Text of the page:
Intel 845E Motherboard Roundup - August 2002by Evan Lieb on August 5, 2002 1:07 AM EST
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When Intel released the 845 chipset in the fall of 2001, it was hardly taken seriously by most enthusiasts, and for good reason. Sporting only PC133 support, the 845 was simply unable to feed the bandwidth that was necessary to squeeze out optimal performance from the Pentium 4's 400MHz FSB. Despite the lack of enthusiasm for the 845 in the DIY market at the time, it served its role adequately for the market it was targeting, which were office PC's and business machines in general.
Then in early January 2002, Intel officially announced the 845D chipset, sporting DDR200 and DDR266 support. The 845D was easily able to outperform its older PC133-only 845 cousin in just about every application available. Finally, in May of this year, Intel announced the 845E, among a slew of other chipsets. The 845E is essentially identical to the 845D save two important features: 1) the addition of 533MHz FSB support and 2) native USB 2.0 support through a new South Bridge (ICH4). You can refer to our May coverage if you would like a more in-depth look at the 845E chipset.
Some have found it odd that the new ICH4 South Bridge did not add support for ATA133. However, ATA133 in general hasn't been wholeheartedly adopted by many companies at this point, Intel being one of those companies. In addition, Intel has clearly been backing Serial ATA for quite some time now (you can read two of Intel's Serial ATA PDF's here and here. In fact, Intel and Seagate just recently reaffirmed their commitment to Serial ATA at the PC Expo in New York City last June. Seeing as how Intel is committed to SATA, it isn't surprising they skipped ATA133 support for the ICH4.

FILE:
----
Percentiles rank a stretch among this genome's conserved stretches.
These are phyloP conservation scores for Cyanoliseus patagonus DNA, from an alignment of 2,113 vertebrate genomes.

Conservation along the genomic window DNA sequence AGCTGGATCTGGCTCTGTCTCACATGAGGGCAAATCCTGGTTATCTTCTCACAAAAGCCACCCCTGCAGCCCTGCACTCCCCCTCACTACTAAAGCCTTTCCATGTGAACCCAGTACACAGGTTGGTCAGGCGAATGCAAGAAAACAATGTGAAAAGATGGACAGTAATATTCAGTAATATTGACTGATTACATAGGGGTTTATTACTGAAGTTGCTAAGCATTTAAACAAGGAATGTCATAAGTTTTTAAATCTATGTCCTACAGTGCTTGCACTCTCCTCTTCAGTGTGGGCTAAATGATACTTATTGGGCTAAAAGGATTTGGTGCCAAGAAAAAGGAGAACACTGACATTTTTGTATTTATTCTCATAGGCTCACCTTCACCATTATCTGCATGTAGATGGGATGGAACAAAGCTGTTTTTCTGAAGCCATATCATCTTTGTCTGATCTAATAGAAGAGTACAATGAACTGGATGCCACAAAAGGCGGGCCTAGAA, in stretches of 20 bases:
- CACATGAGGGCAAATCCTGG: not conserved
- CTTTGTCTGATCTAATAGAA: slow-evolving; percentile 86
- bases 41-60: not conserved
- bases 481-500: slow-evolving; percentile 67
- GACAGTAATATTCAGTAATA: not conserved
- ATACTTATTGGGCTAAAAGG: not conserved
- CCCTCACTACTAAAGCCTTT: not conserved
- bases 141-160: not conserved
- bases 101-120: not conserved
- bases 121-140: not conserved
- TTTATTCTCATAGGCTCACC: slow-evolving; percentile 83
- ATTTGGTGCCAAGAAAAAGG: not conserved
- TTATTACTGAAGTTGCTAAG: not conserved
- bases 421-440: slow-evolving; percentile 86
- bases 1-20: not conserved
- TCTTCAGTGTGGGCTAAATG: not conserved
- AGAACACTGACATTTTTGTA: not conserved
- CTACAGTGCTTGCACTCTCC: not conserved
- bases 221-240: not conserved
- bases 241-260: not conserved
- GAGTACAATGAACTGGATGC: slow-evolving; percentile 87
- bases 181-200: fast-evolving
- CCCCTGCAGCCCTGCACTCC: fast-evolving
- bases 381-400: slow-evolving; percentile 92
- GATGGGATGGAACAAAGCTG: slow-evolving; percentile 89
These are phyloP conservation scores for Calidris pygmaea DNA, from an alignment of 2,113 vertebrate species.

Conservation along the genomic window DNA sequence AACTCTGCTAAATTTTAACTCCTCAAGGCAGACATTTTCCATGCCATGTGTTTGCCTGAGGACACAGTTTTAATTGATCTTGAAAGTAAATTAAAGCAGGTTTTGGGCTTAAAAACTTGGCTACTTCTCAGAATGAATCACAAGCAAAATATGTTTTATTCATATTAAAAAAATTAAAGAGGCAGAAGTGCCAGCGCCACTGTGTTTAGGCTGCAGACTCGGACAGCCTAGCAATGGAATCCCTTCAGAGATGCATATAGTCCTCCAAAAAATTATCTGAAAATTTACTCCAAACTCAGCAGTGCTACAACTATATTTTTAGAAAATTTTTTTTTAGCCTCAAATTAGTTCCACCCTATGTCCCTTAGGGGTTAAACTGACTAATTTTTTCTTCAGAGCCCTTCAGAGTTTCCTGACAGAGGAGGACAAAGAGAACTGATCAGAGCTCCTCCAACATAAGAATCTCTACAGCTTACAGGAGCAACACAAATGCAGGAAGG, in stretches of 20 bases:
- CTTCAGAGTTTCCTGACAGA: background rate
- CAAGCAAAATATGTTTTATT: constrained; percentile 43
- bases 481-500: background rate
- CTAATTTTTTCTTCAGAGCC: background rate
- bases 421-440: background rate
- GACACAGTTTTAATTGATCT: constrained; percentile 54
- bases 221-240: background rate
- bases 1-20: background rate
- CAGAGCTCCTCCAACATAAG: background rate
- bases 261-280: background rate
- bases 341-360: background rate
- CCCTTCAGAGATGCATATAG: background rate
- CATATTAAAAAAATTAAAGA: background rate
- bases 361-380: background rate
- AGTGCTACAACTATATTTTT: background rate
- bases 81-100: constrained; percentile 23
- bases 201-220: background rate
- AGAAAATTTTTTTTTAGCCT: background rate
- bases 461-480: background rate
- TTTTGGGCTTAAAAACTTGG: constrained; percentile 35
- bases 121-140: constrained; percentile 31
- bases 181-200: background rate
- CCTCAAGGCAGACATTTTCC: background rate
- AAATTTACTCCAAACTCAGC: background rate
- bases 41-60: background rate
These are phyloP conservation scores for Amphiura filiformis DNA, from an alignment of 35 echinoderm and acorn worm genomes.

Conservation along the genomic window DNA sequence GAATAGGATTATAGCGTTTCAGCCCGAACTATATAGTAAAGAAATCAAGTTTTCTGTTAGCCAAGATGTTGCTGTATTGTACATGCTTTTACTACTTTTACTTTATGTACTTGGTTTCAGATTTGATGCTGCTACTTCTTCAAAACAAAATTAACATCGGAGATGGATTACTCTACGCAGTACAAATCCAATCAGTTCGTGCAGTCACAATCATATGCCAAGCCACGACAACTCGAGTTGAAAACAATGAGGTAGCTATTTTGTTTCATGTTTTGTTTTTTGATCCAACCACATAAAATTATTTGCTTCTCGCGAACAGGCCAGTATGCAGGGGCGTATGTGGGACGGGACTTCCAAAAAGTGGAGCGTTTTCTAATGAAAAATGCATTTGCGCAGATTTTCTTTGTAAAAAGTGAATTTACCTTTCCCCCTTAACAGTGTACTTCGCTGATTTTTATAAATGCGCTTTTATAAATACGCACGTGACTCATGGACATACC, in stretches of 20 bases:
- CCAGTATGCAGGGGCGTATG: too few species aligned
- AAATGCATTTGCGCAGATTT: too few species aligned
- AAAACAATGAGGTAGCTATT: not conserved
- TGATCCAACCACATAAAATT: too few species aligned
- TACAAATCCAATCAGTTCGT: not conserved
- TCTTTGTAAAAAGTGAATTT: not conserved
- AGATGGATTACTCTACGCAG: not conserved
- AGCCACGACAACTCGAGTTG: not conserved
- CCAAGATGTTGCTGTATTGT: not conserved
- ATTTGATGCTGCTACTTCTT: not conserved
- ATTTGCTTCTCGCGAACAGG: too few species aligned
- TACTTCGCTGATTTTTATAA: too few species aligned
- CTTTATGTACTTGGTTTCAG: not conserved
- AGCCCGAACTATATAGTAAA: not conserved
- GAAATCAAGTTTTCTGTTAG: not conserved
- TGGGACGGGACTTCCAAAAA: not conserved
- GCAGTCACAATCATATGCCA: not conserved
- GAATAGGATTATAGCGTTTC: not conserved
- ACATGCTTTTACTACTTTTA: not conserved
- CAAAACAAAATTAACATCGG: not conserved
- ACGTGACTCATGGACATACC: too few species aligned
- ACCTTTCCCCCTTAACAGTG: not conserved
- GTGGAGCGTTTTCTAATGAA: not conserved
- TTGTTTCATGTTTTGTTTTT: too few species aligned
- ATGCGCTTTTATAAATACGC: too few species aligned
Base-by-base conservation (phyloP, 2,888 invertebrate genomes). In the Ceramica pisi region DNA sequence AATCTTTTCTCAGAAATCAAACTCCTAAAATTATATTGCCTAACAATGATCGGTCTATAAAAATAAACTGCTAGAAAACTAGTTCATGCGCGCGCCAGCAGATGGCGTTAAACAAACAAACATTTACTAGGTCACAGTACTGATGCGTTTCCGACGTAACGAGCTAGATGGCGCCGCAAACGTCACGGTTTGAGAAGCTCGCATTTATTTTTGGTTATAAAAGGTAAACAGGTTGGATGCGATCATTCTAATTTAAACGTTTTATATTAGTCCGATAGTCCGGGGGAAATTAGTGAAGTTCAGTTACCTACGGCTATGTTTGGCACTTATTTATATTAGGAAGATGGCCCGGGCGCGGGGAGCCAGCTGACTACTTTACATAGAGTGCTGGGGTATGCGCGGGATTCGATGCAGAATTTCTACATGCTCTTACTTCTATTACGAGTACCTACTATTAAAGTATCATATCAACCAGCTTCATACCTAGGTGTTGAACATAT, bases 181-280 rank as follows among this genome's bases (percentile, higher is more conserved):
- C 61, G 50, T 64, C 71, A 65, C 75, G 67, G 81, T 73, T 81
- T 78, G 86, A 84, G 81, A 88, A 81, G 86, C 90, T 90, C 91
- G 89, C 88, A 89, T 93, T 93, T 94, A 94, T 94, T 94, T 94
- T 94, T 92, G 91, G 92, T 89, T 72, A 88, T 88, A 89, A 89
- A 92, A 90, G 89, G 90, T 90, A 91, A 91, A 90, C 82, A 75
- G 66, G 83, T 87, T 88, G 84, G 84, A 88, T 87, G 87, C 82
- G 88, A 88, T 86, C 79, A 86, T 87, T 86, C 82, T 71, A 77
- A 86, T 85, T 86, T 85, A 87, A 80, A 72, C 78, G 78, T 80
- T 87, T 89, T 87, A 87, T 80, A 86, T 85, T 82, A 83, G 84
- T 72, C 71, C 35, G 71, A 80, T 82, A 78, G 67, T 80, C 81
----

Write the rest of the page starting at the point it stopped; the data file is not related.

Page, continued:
But even though 845E motherboards weren't as widely available in May as 845D motherboards were back in January, there are now plenty of 845E motherboards to choose from. Today we will be testing 11 different 845E boards. In addition, we will be performing our usual round of stress tests, but it is important to remember we have only been able to run these stress tests for a short period of time. We can only provide our stress tests results as a broad indicator of a motherboard's stability and reliability.
Here are the eleven 845E boards we will be testing and stressing here today:
1. ABIT BD7II-RAID
2. ABIT IT7
3. AOpen AX4B Pro-533
4. ASUS P4B533-E
5. Chaintech 9EJL
6. ECS L4IBAE
7. Epox 4BEAR
8. Gigabyte 8IEXP
9. MSI 845E Max2
10. Tyan S2099ANR
11. Tyan S2099GNNR
Now let's see what these boards are made of .